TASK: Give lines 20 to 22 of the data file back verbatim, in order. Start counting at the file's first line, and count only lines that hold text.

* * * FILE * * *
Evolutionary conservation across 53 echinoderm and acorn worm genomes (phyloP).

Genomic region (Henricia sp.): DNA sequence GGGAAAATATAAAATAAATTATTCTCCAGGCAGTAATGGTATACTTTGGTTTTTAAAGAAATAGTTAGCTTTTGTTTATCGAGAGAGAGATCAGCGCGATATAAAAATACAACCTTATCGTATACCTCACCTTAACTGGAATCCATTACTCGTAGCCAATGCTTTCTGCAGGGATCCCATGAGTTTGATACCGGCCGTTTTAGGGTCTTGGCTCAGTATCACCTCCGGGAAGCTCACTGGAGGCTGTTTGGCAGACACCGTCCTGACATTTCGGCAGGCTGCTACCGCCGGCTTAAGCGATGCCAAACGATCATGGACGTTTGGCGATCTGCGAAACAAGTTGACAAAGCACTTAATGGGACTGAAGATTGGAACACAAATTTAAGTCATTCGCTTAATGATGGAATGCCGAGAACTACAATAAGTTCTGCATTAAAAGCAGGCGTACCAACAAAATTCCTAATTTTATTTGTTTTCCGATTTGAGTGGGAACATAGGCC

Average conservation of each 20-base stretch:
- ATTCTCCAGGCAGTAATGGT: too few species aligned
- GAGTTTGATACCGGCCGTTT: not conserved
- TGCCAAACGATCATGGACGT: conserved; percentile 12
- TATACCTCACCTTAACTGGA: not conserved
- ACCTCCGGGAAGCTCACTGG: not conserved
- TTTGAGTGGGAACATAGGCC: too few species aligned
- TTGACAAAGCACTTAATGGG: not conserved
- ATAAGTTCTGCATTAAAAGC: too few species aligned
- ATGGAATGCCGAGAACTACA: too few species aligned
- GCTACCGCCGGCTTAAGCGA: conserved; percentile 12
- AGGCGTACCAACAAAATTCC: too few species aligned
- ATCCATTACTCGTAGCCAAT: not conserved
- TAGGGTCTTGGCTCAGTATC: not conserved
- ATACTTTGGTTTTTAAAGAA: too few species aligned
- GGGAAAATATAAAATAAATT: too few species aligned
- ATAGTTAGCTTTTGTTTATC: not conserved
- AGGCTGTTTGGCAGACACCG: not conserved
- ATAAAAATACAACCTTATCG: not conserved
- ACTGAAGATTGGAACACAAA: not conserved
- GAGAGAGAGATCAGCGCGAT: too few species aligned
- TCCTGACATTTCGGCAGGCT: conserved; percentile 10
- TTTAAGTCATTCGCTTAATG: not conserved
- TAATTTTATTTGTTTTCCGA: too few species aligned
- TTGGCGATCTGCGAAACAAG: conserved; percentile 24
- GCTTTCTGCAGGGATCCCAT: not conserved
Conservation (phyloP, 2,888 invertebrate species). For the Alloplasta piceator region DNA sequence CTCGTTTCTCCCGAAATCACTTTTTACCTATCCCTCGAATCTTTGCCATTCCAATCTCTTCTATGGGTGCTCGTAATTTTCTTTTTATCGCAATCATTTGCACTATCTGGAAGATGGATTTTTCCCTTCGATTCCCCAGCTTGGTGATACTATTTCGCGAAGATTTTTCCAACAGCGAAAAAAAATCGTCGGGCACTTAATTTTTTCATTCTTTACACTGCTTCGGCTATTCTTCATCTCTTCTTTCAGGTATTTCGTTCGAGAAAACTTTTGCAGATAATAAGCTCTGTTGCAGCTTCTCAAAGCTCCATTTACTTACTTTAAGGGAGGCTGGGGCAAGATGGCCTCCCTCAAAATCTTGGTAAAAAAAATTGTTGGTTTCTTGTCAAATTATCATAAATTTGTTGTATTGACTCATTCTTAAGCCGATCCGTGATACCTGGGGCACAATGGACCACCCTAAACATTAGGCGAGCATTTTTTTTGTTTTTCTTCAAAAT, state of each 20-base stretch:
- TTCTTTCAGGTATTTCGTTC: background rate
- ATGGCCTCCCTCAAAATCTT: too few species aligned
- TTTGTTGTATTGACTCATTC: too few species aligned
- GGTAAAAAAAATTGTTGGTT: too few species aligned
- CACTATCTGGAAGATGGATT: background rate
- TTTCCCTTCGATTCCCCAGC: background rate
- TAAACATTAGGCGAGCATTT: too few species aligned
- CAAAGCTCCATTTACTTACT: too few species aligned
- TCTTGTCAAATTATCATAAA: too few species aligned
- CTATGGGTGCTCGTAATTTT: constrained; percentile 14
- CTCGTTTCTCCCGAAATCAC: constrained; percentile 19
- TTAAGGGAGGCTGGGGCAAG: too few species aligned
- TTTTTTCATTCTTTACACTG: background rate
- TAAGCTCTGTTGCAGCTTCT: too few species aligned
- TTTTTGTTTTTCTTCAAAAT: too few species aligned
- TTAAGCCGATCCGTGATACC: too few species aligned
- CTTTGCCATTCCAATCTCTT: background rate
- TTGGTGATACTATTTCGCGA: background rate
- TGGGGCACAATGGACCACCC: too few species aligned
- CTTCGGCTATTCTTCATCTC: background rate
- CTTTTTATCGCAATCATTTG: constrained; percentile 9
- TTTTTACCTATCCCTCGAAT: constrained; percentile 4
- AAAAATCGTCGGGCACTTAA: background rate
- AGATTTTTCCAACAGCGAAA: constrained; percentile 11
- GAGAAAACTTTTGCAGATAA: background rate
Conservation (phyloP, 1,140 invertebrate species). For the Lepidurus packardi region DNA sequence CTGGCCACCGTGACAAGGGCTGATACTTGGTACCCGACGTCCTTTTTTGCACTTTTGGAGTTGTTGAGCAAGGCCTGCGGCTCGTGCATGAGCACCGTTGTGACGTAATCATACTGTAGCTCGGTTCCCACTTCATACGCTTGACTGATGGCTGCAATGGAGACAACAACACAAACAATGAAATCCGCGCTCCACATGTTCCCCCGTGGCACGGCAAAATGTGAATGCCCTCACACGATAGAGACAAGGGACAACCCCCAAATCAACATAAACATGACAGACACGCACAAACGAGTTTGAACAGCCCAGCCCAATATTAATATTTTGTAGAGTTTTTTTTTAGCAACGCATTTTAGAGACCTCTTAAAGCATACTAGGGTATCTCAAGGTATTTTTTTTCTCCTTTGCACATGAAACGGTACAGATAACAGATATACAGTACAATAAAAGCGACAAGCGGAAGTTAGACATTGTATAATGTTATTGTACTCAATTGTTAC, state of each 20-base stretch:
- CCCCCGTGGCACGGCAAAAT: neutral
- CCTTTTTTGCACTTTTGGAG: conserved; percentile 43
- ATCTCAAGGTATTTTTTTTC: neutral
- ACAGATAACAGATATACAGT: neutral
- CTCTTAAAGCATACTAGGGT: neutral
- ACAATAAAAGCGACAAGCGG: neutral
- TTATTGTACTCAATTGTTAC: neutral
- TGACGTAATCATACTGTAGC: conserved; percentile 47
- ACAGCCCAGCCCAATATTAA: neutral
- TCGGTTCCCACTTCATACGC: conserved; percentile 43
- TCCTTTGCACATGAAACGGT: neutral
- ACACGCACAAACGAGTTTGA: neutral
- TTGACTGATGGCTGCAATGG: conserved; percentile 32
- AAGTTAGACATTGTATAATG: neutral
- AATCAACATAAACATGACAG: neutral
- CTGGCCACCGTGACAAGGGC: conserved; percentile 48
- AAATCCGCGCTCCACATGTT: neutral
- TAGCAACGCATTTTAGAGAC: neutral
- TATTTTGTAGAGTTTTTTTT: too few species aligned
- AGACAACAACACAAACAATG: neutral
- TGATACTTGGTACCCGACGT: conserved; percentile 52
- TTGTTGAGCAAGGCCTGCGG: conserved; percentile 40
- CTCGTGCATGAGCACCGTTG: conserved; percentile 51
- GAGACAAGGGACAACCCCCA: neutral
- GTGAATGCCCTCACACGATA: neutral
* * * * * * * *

- AGGCTGTTTGGCAGACACCG: not conserved
- ATAAAAATACAACCTTATCG: not conserved
- ACTGAAGATTGGAACACAAA: not conserved